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Some big-time NFL players eventually get so popular that they become household names. Sports fan or not, everyone knows who Tom Brady is. They also know the name Patrick Mahomes, and they, most likely, know the name Odell Beckham Jr. Additionally, many people know who Dak Prescott is, as almost every Dallas Cowboys player becomes a household name at some point. However, “Dak Prescott” is not his actual name. So, why does he go by “Dak”?

Dak Prescott was a superstar at Mississippi State

Prescott played in the SEC for Mississippi State in college, and he had an excellent college career.

After spending time as a short-yardage and red-zone quarterback in his redshirt freshman season in 2012, Prescott got more playing time in 2013 as he was a part of a two-quarterback system, according to Mississippi State’s team site.

Prescott threw for 1,940 yards, 10 touchdowns, and seven interceptions that season. He was also outstanding when he ran with the ball as he gained a team-best 829 rushing yards to go with 13 rushing touchdowns.

During the 2014 season, though, Prescott had a breakout year. He was an Honorable Mention All-American, and he set 12 school single-season records. He ended up running for 986 yards and 14 touchdowns that season, and he threw for 3,449 passing yards and 27 touchdowns. Mississippi State had an excellent season as a team that year too, going 10-3 and finishing 11th in the final AP poll.

Prescott continued to have success in 2015, throwing for 3,793 yards and 29 touchdowns, compared to only five interceptions. He also ran for 588 yards and 10 touchdowns, and he helped lead Mississippi State to a 9-4 record and a win in the Belk Bowl over North Carolina State.

He has become a household name for the Dallas Cowboys

The Dallas Cowboys selected Prescott in the fourth round of the 2016 NFL draft. He has ultimately become a steal for the Cowboys too, playing more like a first-round talent.

Prescott threw for 3,667 yards, 23 touchdowns, and only four interceptions in his rookie season, and he ultimately earned a Pro Bowl selection. Prescott also led the Cowboys to a lot of success as a team that year, as they went 13-3 overall, but lost to the Green Bay Packers in their lone playoff game.

During the 2017 season, Prescott threw for 3,324 yards, 22 touchdowns, and 13 interceptions. The Cowboys, however, went 9-7 and missed the playoffs. During the 2018 season, though, Prescott led the Cowboys to a 10-6 record, got them to the playoffs again, and they ultimately won a playoff game. Prescott threw for 3,885 yards, 22 touchdowns, and eight interceptions that year.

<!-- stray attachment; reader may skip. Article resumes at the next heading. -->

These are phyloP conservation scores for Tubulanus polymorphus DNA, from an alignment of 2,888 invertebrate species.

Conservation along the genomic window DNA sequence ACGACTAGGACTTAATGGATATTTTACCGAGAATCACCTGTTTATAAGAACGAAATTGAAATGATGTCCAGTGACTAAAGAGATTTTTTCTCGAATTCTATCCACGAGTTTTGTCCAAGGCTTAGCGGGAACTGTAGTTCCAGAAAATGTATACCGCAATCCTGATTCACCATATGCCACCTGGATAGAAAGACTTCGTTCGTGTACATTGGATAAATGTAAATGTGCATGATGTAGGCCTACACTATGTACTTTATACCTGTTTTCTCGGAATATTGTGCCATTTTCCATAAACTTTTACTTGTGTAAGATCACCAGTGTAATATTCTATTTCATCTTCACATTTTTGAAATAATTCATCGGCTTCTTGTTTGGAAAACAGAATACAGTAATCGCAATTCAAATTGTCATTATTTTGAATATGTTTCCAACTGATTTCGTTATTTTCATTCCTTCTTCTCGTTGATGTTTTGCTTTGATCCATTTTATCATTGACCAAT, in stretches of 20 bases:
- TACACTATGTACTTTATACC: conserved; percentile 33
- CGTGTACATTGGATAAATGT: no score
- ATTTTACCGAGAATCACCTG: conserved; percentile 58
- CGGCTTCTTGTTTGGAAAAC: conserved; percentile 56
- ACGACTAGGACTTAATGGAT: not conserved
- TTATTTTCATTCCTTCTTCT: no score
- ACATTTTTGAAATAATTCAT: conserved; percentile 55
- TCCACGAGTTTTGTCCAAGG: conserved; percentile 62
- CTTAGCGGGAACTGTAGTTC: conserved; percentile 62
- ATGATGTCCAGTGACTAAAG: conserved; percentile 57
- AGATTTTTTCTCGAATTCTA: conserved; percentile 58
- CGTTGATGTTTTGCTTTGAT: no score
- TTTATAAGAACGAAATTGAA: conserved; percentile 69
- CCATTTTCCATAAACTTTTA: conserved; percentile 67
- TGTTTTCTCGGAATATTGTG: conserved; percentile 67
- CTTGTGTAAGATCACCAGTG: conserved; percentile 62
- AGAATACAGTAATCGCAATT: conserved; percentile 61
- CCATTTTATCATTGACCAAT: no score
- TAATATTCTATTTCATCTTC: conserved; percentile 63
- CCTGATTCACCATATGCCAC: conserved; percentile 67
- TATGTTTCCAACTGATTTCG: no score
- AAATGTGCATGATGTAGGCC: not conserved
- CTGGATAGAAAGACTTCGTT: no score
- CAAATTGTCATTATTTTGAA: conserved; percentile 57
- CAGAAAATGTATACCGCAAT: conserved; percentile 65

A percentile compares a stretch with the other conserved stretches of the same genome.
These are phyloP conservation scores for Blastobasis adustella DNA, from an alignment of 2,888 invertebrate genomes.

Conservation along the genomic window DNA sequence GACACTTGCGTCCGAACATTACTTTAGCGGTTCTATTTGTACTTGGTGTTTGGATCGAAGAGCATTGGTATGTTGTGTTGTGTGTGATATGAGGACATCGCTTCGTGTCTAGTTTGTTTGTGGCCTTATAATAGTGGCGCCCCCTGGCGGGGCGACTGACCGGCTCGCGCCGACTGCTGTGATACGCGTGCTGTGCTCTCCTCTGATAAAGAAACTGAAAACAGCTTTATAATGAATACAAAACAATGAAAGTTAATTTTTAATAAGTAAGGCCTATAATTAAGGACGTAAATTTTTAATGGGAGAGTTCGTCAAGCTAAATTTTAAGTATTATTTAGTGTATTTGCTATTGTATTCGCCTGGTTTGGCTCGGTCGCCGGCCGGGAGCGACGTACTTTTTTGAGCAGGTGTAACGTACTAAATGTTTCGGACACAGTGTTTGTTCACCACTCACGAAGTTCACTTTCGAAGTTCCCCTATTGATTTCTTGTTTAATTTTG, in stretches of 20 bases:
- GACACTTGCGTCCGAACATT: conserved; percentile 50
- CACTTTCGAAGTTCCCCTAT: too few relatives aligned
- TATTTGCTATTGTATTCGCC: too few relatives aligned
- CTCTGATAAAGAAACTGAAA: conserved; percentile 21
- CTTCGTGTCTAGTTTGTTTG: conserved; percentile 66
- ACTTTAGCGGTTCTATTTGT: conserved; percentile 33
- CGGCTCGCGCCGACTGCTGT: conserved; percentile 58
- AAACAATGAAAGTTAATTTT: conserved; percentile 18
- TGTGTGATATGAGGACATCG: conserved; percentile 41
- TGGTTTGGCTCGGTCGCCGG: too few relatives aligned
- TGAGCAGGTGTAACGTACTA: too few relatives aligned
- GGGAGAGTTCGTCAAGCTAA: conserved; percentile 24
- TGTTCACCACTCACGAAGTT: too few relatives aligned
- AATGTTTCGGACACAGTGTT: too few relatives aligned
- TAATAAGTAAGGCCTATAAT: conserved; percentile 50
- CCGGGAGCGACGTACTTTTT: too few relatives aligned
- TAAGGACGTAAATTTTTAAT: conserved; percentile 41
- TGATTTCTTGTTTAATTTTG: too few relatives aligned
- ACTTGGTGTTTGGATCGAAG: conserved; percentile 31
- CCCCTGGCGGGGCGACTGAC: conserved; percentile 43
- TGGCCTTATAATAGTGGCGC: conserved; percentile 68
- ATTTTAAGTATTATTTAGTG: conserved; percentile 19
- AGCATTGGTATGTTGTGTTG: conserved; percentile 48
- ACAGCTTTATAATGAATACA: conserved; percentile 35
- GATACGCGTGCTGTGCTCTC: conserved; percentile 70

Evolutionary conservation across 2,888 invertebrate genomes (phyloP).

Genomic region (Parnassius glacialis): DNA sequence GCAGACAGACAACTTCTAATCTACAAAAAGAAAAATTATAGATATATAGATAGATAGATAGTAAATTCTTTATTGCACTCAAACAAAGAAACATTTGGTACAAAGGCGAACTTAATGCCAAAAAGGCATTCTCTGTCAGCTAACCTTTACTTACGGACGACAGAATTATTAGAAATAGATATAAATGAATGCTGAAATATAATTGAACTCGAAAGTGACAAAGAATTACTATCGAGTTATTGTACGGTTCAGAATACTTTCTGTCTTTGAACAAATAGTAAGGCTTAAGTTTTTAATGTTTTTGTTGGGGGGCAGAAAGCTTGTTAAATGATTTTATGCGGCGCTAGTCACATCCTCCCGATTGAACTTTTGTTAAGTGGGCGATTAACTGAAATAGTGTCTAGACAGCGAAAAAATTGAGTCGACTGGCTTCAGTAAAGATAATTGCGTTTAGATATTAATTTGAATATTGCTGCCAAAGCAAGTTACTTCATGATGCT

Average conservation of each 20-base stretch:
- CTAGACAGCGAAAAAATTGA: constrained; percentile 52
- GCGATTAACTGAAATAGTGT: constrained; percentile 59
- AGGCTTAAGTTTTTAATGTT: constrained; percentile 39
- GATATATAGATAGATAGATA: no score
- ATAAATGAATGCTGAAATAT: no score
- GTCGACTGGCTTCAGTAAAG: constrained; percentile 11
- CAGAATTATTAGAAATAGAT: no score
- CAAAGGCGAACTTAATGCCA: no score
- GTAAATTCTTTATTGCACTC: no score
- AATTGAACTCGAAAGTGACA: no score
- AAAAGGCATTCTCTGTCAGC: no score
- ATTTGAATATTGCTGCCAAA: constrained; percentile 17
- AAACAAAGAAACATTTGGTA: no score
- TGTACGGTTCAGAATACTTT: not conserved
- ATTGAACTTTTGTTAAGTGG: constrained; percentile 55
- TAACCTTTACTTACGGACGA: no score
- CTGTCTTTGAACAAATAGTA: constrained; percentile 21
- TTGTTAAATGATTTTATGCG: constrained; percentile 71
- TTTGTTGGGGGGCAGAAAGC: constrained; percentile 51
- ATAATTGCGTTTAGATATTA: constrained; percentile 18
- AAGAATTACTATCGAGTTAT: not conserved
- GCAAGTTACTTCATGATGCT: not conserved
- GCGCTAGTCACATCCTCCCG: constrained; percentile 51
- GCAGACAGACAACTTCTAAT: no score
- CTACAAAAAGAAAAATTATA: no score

The Cowboys then had an extremely disappointing 2019 season, going 8-8 and missing the playoffs, but Prescott had an incredible season. He threw for 4,902 yards, 30 touchdowns, and 11 interceptions.

What is Dak Prescott’s actual name, and why does he go by ‘Dak’?

Dak Prescott has become a household name with the Dallas Cowboys. However, his actual name is not 'Dak,' so why does he go by that?
Dak Prescott of the Dallas Cowboys warms up prior to a game against the Detroit Lions on Nov. 17, 2019. | Leon Halip/Getty Images

So, while Prescott’s play has helped him become a household name, Dak is actually not his first name.

Prescott’s full name is Rayne Dakota Prescott (it is pronounced like rain). So, why does he go by Dak?

“Just from the get-go. Immediate rejection. When I started off school, they would always call me Rayne [RAINY] or Rayne [RYE-KNEE] or something — they’d (be) like, ‘This is a girl’s name,’ so I just always went by Dakota, but I was given Dak by birth, so my family’s always called me Dak,” Prescott said on the Shan & RJ show in 2016, according to The Dallas Morning News. “Nah, I’m good with Rayne. I love Rayne now. I’ve grown into it. I’ve grown to like it. I might go just by Rayne Dakota one day, skip the last name.”

So, there you have it.

Even though he is OK with Rayne now, though, there probably aren’t too many fans out there who will start calling him that instead of Dak.

Stats courtesy of Sports Reference and Pro Football Reference